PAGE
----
Here is the reprint of the opinion piece from Valley News in Fulton NY.
|Between the Lines: Aubertine and Lee Memorial: How a politician used a community|
Ronald L. Caravan 02-07-2009
Ronald L. Caravan
With the elevated agonizing that is going on in the Fulton community now that we are incrementally losing A.L. Lee Memorial Hospital as we have known it for generations, we should not miss an important and immediate political object lesson the hospital saga peripherally provides. It is an apt and timely illustration of how a disingenuous politician will mislead and use a constituency with impunity and without conscience for his own political gain.
In order to digest what the object lesson has to offer, we must engage in something that American constituents are, for some odd reason, disinclined to do very much—look back in some detail at claims and promises a politician made about a specific issue during a campaign for office, then compare the campaign assertions with reality as it actually presents itself.
Where it comes to examples, we have a real dilly the way New York State Senator Darrel Aubertine used the Lee Memorial Hospital issue during last year’s election campaign.
Sometimes the line is rather fine between measured and appropriate use of an issue in a political campaign versus inappropriate and misleading claims. Where the Lee Memorial issue is concerned, Mr. Aubertine actually engaged in both; the way he engaged in the latter should give constituents throughout the 48th Senate District pause.
Mr. Aubertine’s first television spot in his campaign for the November election against Republican David Renzi—a commercial that can still be viewed on the internet’s “YouTube”—exemplifies quite clearly how the Aubertine campaign used the Lee Memorial issue dishonestly. In the 30-second spot, a narrator exclaims, “As a state senator, Darrel worked tirelessly to keep Lee Memorial Hospital open, saving hundreds of local jobs.”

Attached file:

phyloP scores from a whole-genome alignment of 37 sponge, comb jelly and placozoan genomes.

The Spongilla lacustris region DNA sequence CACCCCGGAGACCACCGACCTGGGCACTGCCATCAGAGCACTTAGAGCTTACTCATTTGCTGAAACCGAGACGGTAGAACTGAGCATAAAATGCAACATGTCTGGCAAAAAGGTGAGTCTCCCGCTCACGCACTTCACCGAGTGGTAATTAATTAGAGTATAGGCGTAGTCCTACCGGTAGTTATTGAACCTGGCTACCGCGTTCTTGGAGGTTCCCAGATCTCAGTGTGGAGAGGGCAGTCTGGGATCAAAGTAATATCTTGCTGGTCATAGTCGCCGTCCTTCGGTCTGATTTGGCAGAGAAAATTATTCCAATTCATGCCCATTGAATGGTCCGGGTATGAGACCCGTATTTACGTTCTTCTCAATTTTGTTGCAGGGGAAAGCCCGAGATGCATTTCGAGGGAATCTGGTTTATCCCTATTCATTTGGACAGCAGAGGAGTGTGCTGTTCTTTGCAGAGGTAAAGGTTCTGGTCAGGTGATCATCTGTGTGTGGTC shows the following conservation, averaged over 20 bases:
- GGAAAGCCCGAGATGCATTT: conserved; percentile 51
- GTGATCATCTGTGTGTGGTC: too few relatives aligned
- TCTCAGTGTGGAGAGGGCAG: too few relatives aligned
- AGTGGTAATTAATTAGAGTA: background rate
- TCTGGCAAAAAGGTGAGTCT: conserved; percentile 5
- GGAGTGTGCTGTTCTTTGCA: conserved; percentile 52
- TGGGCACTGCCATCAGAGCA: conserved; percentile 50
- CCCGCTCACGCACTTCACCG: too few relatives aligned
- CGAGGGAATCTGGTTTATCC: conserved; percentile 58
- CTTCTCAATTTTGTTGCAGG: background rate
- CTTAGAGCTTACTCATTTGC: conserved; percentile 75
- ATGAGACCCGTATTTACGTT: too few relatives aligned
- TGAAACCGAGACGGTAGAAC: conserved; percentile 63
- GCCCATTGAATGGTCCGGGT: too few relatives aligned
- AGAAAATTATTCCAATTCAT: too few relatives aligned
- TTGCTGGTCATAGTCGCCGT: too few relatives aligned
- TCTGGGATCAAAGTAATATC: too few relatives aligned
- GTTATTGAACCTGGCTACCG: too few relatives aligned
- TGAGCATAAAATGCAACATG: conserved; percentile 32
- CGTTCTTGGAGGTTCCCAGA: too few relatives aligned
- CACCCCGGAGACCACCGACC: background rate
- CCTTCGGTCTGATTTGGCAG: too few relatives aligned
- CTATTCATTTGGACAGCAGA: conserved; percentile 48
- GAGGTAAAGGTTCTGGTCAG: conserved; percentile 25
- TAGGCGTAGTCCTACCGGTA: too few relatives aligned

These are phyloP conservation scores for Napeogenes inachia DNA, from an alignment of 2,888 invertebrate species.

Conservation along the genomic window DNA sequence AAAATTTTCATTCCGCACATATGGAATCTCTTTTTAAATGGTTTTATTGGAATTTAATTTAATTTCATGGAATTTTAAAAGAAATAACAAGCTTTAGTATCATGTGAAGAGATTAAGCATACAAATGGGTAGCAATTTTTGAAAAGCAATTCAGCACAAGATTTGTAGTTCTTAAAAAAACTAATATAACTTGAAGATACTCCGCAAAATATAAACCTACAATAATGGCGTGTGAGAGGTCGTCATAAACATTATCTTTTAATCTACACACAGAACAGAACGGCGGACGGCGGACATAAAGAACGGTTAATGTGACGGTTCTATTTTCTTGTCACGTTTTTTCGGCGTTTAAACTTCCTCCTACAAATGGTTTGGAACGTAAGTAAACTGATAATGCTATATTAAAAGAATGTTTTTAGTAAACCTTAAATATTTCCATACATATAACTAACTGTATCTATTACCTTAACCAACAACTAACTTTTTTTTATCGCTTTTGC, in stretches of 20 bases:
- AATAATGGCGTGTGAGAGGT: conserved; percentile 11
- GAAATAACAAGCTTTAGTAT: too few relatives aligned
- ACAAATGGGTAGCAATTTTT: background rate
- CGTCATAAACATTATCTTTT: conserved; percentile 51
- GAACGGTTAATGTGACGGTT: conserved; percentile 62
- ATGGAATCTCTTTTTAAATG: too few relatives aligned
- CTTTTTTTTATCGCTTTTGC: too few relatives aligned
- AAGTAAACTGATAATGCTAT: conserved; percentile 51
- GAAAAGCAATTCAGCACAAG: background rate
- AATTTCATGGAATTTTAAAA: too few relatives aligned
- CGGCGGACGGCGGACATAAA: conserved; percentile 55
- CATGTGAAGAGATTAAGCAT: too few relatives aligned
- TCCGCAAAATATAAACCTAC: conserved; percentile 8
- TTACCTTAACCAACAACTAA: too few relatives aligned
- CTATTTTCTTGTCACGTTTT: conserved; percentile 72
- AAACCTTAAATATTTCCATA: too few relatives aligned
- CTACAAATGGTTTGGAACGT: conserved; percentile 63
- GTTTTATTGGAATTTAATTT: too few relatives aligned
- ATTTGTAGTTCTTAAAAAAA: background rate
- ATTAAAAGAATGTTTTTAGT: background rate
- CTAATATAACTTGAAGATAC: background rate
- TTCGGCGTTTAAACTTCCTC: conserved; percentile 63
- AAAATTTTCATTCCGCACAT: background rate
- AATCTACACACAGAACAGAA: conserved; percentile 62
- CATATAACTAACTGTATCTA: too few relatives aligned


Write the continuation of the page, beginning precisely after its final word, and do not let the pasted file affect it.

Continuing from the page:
At the time, though, the hospital had only been given a one-year extension to operate as a full-service facility, not a reversal of the Berger Commission mandate to down-size to an urgent-care center. Mr. Aubertine knew this, of course, and even took full credit for getting the extension in other campaign statements and materials.
But even that claim was highly questionable. According to a piece in the Watertown Daily Times in early November, “Claudia Hutton, public affairs director at the (N.Y.S.) Health Department, offered another take on why the one-year reprieve was granted. ‘One of the things we value is an orderly transition,’ she said. ‘A.L. Lee did not submit a closure plan in a timely manner to respond to Berger. In order to get a smooth transition, we felt it was necessary to grant A.L. Lee another 12 months to put together this transition’.”
Mr. Aubertine had first tapped into the Lee Memorial situation as a campaign issue early in 2008 in his campaign against Will Barclay in the February special election for Jim Wright’s vacated senate seat. As reported in The Valley News Feb. 23, 2008, Mr. Aubertine stated the following in reference to Lee Memorial: “The theme that I keep hearing was that their state elected officials did not fight for this facility. With the hospital, I will make it my business.” It was also reported in that article, “He cautioned, however, that he is not making any promises, especially since it is the eleventh hour.”